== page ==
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Nanaimo safety rally brings hundreds to downtown square

Over a hundred people gathered in a south Nanaimo square to continue to protest crime in their community.

Speeches came from Nanaimo locals regarding the changes they’ve seen in their community. 

“Owning a small business in the old city quarter has definitely had its challenges over the years,” said long-time Nanaimoer and business owner Chrissy Forsyth. “The encampment that we had for a couple years, definitely. It literally gave me PTSD. I have dealt with so much death and overdose and social disorder in my life. I never thought that anything like this could ever happen in our city. It’s absolutely unbelievable what it has done. It has torn our community apart and we need to stop this. Enough is enough.” 

Forsyth watches over Wesley Street encampment and has talked to town hall about this since 2019. 

“I have been going back and forth with all three levels of government for five years now, with no solutions. Nothing has changed. Everybody’s just doubling down on the same shit that is not working. It’s not working. One thing I can tell you about British Columbia is that the homeless industrial complex is alive and well. Making profit over somebody’s life is absolutely disgusting.” 

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Parent Ruth Taylor has faced poverty before, saying she knows how it feels to be ‘under homed’. However, she understands that it’s unsafe in the city. 

She described an incident where a man intimidated her family, questioning her father-in-law about how many children lived on her property, and ripped her gate off its hinge. She says no charges were laid, and if they were, they did not get the man’s name. 

“So imagine your kids playing in the yard after that incident,” said Taylor. “We have had a man jump our fence and refuse to leave even after being filmed by a neighbor and confronted by my husband again, this is our home, a place where every child deserves to feel safe. At school, my children have found uncapped needles while playing during recess.” 

She describes the situation similar to a young girl at Quarterway school who had found a bag of fentanyl, and showed it to her three-year-old brother.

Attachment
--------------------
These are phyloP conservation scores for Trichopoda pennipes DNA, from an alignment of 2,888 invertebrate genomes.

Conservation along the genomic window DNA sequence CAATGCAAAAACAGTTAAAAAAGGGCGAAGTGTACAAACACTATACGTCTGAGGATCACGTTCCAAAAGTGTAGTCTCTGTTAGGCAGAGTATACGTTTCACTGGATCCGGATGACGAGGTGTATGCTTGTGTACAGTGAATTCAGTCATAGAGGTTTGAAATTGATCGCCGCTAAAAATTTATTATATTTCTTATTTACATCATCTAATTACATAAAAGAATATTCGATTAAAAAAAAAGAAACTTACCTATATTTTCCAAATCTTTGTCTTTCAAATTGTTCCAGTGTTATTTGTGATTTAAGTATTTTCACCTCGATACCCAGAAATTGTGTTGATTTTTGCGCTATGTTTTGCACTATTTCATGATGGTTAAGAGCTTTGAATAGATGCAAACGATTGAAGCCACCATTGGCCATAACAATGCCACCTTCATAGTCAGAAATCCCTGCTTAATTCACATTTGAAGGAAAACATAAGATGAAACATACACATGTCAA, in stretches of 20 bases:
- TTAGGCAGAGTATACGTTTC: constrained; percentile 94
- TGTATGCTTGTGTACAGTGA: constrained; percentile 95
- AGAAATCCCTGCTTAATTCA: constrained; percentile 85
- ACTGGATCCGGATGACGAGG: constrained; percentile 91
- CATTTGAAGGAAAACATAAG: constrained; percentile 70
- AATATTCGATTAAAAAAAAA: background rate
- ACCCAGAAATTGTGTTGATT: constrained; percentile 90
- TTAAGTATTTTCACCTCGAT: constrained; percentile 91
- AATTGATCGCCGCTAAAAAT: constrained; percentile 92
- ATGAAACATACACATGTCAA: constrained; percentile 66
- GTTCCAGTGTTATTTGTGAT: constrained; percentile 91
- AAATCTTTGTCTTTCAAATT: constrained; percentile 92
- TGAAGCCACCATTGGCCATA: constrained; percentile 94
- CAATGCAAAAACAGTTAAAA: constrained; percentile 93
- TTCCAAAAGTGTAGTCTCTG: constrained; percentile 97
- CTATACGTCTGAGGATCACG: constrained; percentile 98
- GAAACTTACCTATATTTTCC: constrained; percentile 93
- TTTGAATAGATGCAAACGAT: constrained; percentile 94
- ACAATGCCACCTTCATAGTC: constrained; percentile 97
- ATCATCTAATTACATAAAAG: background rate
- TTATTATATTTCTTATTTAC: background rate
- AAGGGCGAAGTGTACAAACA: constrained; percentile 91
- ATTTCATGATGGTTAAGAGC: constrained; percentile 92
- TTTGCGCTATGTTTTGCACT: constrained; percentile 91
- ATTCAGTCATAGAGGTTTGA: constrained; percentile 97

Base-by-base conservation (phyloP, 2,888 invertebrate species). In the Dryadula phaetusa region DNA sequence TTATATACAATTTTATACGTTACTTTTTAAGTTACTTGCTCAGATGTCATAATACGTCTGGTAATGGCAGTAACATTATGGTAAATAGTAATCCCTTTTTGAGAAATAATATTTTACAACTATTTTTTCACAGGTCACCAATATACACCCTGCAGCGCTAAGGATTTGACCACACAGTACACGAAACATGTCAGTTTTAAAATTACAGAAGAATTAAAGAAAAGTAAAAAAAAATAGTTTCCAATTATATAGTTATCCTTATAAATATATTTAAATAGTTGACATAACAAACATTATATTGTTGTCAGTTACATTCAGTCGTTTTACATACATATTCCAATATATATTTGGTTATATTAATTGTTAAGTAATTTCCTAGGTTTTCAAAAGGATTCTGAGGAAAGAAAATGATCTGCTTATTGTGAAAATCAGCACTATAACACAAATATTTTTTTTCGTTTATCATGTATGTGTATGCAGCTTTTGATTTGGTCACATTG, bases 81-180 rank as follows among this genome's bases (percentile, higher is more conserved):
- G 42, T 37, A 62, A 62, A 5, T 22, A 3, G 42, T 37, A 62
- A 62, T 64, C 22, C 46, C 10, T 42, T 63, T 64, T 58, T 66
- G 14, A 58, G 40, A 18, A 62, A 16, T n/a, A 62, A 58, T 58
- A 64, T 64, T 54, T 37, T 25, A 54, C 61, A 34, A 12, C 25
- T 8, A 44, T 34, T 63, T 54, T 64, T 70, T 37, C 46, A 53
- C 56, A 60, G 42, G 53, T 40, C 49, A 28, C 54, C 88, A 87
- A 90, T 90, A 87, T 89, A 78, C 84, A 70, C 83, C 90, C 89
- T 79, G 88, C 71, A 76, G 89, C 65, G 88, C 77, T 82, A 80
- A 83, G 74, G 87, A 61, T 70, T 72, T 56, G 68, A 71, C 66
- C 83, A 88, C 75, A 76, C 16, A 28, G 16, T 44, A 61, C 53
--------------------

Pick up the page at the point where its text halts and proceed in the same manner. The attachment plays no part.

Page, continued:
“Even when I send my children to school, I worry about what they may find on the playground,” continued Taylor. “The school now employs a security guard and the unhoused aroused and moved off the playground where they are sheltering overnight.” 

Clint Smith, the business owner who was shot trying to retrieve tools from a homeless encampment, also spoke at the event. He talked about how a long pattern of systemic failures have lead to the current situation in Nanaimo. 

“This poorly executed idea of decriminalization for so-called safe supply of opioids and hard narcotics for a three-year trial period, particularly considering the complete and total lack of checks and balances, is provincially administered program with no accountability, no mandatory treatment, no clinical addiction counseling, no life skills training, and no supports. We’d abandoned these folks for needs for recovery and they’re gonna spiral to the inevitable overdose.” 

Photo provided by Ridley Wilson.

He said people cannot walk downtown with confidence, much less after dark. He said they must demand real support for those struggling with addictions and mental health issues, as well as support for frontline responders who are traumatized by their work.  

“Demand that the provincial and the federal governments end the catch and release system, and prolific and violent offenders are held in custody with real and tangible accountability to protect the community at large. Demand respect of the social contract, all governments and yeah, I’m looking at you too, [Mayor] Krog, all governments, it’s constituents. And that all the repercussions and failures will be dealt with swiftly and appropriately at the ballot box. Demand our communities return to safe, peaceful, and realistic levels of law enforcement of our laws so that we no longer fear being out in public and being out in our own neighborhoods. Demand less lip service and more action.” 

After the event, he spoke to reporters about the topic further. He said this is clearly not just a Nanaimo issue, as most communities on the island and beyond face the same problems.